Can Wan Azizah become Prime Minister?

Her timely ascension could be Pakatan’s hidden weapon

Liew Chin Tong, FMT

Looking at the Court of Appeal’s decision in Anwar Ibrahim’s Sodomy II case on March 7, 2014, it could a bellwether of the political scenario in the next few years. In reversing the ‘not guilty’ verdict, the court effectively barred Anwar from contesting in the Kajang by-election, and likely the next general election.

How will this affect Pakatan Rakyat’s bid for federal government, will it be sped up or delayed? Will Umno’s move to jail Anwar indirectly push Dr Wan Azizah Wan Ismail, affectionately known to her supporters as Kak Wan, to the forefront to emerge as a potential Prime Ministerial candidate in the future?

Najib’s government appointed Umno lawyer Shafee Abdullah as the prosecutor in Sodomy II, then rushed the appeal and the sentencing process with unholy haste.

The motive was clear: to prevent Anwar from contesting in the Kajang by-election and to scuttle his chances of becoming Menteri Besar of Selangor.

Why is Umno worried about Anwar becoming a Menteri Besar? Umno and in particular, Tun Dr Mahathir Mohamad’s faction, were worried that if Anwar took over as MB, it would strengthen Malay voters’ confidence in him as a Prime Minister in waiting.

Although the MB position is not that powerful in Malaysia’s rather centralised federal system, it carries the title of “Yang Amat Berhormat”, a title shared with the Prime Minister. As such, it carries almost equal weightage in terms of prestige in the eyes of Malay society. This scenario was certainly not favorable for Mahathir and his ilk.

If Anwar fails in his appeal to the Federal Court, he will be jailed. If this happens within three years from the first sitting of the 13th Parliament, we will have to face a by-election in Permatang Pauh.

Umno strategists believe that jailing Anwar would lead to Pakatan’s downfall, repeating the disintegration of Barisan Alternatif in 2001. Of course, that is what Umno-BN wants, so that it could continue in power forever.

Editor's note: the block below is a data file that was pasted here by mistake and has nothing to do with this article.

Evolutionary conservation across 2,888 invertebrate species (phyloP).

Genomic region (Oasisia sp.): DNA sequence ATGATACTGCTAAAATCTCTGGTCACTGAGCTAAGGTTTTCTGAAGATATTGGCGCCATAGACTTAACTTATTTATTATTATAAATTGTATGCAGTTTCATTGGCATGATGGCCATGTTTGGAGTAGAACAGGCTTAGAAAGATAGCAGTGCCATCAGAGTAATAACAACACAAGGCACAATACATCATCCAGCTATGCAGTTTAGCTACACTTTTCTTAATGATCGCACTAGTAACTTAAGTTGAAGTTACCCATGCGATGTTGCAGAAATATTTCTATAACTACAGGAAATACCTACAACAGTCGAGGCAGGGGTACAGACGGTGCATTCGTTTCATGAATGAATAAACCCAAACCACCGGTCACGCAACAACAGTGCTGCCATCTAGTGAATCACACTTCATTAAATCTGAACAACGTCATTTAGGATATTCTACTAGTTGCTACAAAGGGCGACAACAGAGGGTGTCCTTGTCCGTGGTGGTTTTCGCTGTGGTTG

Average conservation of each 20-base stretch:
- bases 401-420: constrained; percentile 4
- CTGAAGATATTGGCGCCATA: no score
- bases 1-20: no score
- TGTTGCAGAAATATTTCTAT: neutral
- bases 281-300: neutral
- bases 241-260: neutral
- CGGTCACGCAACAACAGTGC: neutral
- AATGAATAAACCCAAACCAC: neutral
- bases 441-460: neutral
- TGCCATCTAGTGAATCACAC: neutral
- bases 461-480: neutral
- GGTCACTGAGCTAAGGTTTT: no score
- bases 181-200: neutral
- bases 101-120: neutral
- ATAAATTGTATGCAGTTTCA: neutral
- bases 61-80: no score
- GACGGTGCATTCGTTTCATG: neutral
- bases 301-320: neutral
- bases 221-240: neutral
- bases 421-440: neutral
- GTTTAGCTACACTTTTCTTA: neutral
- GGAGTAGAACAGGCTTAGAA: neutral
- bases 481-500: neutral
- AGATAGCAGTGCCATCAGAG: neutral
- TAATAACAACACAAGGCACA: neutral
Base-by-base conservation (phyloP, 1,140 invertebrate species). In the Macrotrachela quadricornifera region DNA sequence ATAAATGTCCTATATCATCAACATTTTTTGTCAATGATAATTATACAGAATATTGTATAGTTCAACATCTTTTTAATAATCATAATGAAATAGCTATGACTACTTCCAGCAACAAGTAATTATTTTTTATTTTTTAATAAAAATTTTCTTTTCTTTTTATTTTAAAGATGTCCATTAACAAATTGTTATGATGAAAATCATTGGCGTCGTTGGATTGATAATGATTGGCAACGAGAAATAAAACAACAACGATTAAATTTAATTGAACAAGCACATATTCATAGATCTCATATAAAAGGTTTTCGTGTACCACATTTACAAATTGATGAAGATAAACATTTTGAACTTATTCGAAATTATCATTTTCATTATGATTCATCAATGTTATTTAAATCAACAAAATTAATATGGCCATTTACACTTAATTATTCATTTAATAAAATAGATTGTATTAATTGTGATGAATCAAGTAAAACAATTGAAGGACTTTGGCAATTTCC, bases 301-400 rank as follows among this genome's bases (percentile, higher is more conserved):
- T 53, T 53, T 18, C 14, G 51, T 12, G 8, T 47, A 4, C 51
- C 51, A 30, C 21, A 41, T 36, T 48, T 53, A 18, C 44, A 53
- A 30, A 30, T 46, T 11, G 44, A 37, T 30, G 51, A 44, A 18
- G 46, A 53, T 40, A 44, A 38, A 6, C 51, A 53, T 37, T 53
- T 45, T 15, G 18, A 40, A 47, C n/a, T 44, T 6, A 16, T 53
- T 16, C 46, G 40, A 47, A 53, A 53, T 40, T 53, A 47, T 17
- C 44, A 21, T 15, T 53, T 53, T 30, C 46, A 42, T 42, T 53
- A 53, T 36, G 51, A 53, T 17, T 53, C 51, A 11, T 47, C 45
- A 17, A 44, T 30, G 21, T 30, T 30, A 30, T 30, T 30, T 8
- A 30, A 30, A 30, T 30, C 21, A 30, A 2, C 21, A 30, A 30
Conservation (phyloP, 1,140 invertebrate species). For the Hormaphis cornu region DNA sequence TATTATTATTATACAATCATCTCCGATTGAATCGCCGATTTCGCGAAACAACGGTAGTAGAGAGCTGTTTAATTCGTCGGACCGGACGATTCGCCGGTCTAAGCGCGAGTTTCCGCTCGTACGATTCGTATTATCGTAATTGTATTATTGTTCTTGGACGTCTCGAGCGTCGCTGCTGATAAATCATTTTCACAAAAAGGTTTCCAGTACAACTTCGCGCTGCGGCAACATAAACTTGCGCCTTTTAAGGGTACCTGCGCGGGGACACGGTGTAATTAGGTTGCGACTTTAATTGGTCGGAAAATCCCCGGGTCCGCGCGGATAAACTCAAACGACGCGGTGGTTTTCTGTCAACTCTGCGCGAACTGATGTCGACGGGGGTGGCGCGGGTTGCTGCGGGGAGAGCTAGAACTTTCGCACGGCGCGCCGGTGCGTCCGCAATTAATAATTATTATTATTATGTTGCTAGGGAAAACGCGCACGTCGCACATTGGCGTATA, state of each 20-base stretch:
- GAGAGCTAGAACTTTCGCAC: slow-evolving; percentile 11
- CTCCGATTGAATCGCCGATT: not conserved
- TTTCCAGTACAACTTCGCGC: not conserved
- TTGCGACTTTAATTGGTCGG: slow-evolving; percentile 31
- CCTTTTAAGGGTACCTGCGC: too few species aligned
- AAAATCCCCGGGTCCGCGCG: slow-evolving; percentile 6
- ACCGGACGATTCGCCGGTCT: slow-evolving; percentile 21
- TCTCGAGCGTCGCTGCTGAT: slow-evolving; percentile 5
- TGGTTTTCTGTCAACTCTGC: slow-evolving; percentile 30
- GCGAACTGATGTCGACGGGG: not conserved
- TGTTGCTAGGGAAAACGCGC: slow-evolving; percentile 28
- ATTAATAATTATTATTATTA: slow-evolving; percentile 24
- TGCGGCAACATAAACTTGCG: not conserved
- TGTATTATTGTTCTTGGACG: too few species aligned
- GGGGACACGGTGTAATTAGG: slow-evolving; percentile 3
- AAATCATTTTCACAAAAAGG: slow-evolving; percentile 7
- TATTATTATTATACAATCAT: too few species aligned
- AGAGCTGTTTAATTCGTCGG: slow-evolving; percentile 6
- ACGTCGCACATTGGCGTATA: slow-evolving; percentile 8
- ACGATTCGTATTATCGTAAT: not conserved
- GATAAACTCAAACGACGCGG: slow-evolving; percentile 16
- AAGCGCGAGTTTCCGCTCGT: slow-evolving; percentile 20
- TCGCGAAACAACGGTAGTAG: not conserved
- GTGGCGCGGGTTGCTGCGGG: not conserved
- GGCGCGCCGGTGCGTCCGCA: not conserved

But there could be other scenarios arising if Anwar is jailed.

New political momentum

Firstly, it will prove that there is no hope to reform from within (the government). On Sept 2, 2004, the Federal Court ended Anwar’s six year incarceration. He had been removed as Deputy Prime Minister on Sept 2, 2004 and arrested on Sept 20 of the same year.

Abdullah Ahmad Badawi’s popularity as Prime Minister soared when Anwar was freed. Abdullah who, like Anwar, hails from Penang, was seen as a rival to Anwar during their time in Umno.

Abdullah stole the reform agenda when he took power in 2003, riding it to achieve great victory in the 2004 election.

During the era of Anwar in government and the early days of Abdullah’s rule, people were hopeful that Umno and BN could reform itself. Najib, too, tried to portray himself as a reformist through various transformation projects.

The Anwar verdict on March 7 returns Malaysia to a pre-1998 state where it is crystal clear that reform within the context of this system is all but impossible. The only way to reform our national institutions is to get rid of Umno-BN.

Secondly, it reinforces the limitations of holding on to state government. In the 2008 and 2013 general elections, overall popular votes were split 50-50 between BN and Pakatan, signalling the birth of a two party system in Malaysia.

Yet, Umno rule became increasingly authoritarian, power continues to be concentrated in the hands of the federal government and in particular, the Prime Minister’s Department.

The 2008 political tsunami allowed Pakatan to form state governments and use their performance as ammunition to pressure BN at the federal level.

The end goal of fielding Anwar for Kajang was to broaden the impact of the Selangor state government to the federal government.

The very thought of Anwar possibly becoming MB so threatened Mahathir that he ordered immediate steps to be taken to prevent it from happening.

The 2008 strategy of “surrounding federal power with state power” seems to have run its course. Now, it seems like removing the federal government is the only way out.

The battlefield has now shifted to the people’s power, to build new political momentum by mobilising the people’s passion, a national pursuit of democratization.